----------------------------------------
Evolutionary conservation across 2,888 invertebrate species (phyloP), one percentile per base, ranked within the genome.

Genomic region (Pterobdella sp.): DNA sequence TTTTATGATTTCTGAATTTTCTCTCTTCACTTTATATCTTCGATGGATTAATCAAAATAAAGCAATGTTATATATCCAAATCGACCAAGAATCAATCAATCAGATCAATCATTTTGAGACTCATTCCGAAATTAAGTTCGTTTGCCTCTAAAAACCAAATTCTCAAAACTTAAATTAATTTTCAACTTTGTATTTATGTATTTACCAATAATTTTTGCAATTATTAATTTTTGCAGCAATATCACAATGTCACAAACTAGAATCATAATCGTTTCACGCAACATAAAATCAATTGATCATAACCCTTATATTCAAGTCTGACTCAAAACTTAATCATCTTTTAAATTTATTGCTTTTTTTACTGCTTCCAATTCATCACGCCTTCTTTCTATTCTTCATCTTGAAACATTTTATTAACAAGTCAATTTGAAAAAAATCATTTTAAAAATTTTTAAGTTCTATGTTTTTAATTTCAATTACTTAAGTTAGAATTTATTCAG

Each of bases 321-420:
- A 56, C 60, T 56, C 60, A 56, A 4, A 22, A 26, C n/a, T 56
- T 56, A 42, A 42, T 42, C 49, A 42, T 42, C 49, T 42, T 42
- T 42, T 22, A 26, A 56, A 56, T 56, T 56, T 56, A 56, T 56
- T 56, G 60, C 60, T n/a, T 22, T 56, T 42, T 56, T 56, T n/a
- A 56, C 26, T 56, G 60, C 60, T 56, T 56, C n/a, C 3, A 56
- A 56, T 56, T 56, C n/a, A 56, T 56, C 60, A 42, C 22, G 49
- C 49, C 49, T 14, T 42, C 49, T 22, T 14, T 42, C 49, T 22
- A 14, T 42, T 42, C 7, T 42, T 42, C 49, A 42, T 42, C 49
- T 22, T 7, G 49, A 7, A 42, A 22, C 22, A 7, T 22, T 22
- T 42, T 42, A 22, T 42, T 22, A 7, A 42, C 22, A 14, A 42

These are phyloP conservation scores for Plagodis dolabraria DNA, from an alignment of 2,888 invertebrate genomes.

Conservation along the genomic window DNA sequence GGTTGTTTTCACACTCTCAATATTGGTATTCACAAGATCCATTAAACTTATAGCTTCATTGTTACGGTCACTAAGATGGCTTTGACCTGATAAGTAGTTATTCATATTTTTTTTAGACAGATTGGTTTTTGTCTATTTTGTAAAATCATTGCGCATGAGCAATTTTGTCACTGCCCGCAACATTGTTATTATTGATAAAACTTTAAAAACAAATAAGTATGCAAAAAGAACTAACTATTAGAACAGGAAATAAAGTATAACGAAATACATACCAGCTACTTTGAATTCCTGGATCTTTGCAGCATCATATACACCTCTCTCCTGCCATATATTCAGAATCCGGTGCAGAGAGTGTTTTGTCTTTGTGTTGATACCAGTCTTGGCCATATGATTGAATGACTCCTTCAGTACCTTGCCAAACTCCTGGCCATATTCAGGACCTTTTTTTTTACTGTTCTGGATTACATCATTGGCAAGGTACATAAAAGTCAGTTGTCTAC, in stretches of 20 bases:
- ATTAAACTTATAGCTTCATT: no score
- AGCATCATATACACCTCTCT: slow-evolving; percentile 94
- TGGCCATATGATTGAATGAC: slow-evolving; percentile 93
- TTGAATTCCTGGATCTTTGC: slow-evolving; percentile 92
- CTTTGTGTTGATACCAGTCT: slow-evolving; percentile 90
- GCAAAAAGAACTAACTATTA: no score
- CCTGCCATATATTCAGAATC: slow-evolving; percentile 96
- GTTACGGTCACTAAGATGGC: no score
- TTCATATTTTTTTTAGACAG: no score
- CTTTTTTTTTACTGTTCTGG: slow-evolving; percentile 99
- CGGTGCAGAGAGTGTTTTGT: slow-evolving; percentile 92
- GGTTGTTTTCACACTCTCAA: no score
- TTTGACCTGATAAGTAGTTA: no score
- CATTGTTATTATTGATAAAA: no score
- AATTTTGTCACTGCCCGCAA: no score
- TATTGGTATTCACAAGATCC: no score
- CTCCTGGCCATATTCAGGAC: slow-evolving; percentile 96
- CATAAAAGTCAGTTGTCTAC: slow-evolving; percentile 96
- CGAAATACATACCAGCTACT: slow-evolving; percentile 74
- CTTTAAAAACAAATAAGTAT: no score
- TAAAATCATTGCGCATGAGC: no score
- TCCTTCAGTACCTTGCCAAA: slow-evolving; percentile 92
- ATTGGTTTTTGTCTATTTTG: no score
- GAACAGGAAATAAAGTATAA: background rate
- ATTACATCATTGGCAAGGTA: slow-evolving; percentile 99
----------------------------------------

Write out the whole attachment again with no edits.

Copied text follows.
Evolutionary conservation across 2,888 invertebrate species (phyloP), one percentile per base, ranked within the genome.

Genomic region (Pterobdella sp.): DNA sequence TTTTATGATTTCTGAATTTTCTCTCTTCACTTTATATCTTCGATGGATTAATCAAAATAAAGCAATGTTATATATCCAAATCGACCAAGAATCAATCAATCAGATCAATCATTTTGAGACTCATTCCGAAATTAAGTTCGTTTGCCTCTAAAAACCAAATTCTCAAAACTTAAATTAATTTTCAACTTTGTATTTATGTATTTACCAATAATTTTTGCAATTATTAATTTTTGCAGCAATATCACAATGTCACAAACTAGAATCATAATCGTTTCACGCAACATAAAATCAATTGATCATAACCCTTATATTCAAGTCTGACTCAAAACTTAATCATCTTTTAAATTTATTGCTTTTTTTACTGCTTCCAATTCATCACGCCTTCTTTCTATTCTTCATCTTGAAACATTTTATTAACAAGTCAATTTGAAAAAAATCATTTTAAAAATTTTTAAGTTCTATGTTTTTAATTTCAATTACTTAAGTTAGAATTTATTCAG

Each of bases 321-420:
- A 56, C 60, T 56, C 60, A 56, A 4, A 22, A 26, C n/a, T 56
- T 56, A 42, A 42, T 42, C 49, A 42, T 42, C 49, T 42, T 42
- T 42, T 22, A 26, A 56, A 56, T 56, T 56, T 56, A 56, T 56
- T 56, G 60, C 60, T n/a, T 22, T 56, T 42, T 56, T 56, T n/a
- A 56, C 26, T 56, G 60, C 60, T 56, T 56, C n/a, C 3, A 56
- A 56, T 56, T 56, C n/a, A 56, T 56, C 60, A 42, C 22, G 49
- C 49, C 49, T 14, T 42, C 49, T 22, T 14, T 42, C 49, T 22
- A 14, T 42, T 42, C 7, T 42, T 42, C 49, A 42, T 42, C 49
- T 22, T 7, G 49, A 7, A 42, A 22, C 22, A 7, T 22, T 22
- T 42, T 42, A 22, T 42, T 22, A 7, A 42, C 22, A 14, A 42

These are phyloP conservation scores for Plagodis dolabraria DNA, from an alignment of 2,888 invertebrate genomes.

Conservation along the genomic window DNA sequence GGTTGTTTTCACACTCTCAATATTGGTATTCACAAGATCCATTAAACTTATAGCTTCATTGTTACGGTCACTAAGATGGCTTTGACCTGATAAGTAGTTATTCATATTTTTTTTAGACAGATTGGTTTTTGTCTATTTTGTAAAATCATTGCGCATGAGCAATTTTGTCACTGCCCGCAACATTGTTATTATTGATAAAACTTTAAAAACAAATAAGTATGCAAAAAGAACTAACTATTAGAACAGGAAATAAAGTATAACGAAATACATACCAGCTACTTTGAATTCCTGGATCTTTGCAGCATCATATACACCTCTCTCCTGCCATATATTCAGAATCCGGTGCAGAGAGTGTTTTGTCTTTGTGTTGATACCAGTCTTGGCCATATGATTGAATGACTCCTTCAGTACCTTGCCAAACTCCTGGCCATATTCAGGACCTTTTTTTTTACTGTTCTGGATTACATCATTGGCAAGGTACATAAAAGTCAGTTGTCTAC, in stretches of 20 bases:
- ATTAAACTTATAGCTTCATT: no score
- AGCATCATATACACCTCTCT: slow-evolving; percentile 94
- TGGCCATATGATTGAATGAC: slow-evolving; percentile 93
- TTGAATTCCTGGATCTTTGC: slow-evolving; percentile 92
- CTTTGTGTTGATACCAGTCT: slow-evolving; percentile 90
- GCAAAAAGAACTAACTATTA: no score
- CCTGCCATATATTCAGAATC: slow-evolving; percentile 96
- GTTACGGTCACTAAGATGGC: no score
- TTCATATTTTTTTTAGACAG: no score
- CTTTTTTTTTACTGTTCTGG: slow-evolving; percentile 99
- CGGTGCAGAGAGTGTTTTGT: slow-evolving; percentile 92
- GGTTGTTTTCACACTCTCAA: no score
- TTTGACCTGATAAGTAGTTA: no score
- CATTGTTATTATTGATAAAA: no score
- AATTTTGTCACTGCCCGCAA: no score
- TATTGGTATTCACAAGATCC: no score
- CTCCTGGCCATATTCAGGAC: slow-evolving; percentile 96
- CATAAAAGTCAGTTGTCTAC: slow-evolving; percentile 96
- CGAAATACATACCAGCTACT: slow-evolving; percentile 74
- CTTTAAAAACAAATAAGTAT: no score
- TAAAATCATTGCGCATGAGC: no score
- TCCTTCAGTACCTTGCCAAA: slow-evolving; percentile 92
- ATTGGTTTTTGTCTATTTTG: no score
- GAACAGGAAATAAAGTATAA: background rate
- ATTACATCATTGGCAAGGTA: slow-evolving; percentile 99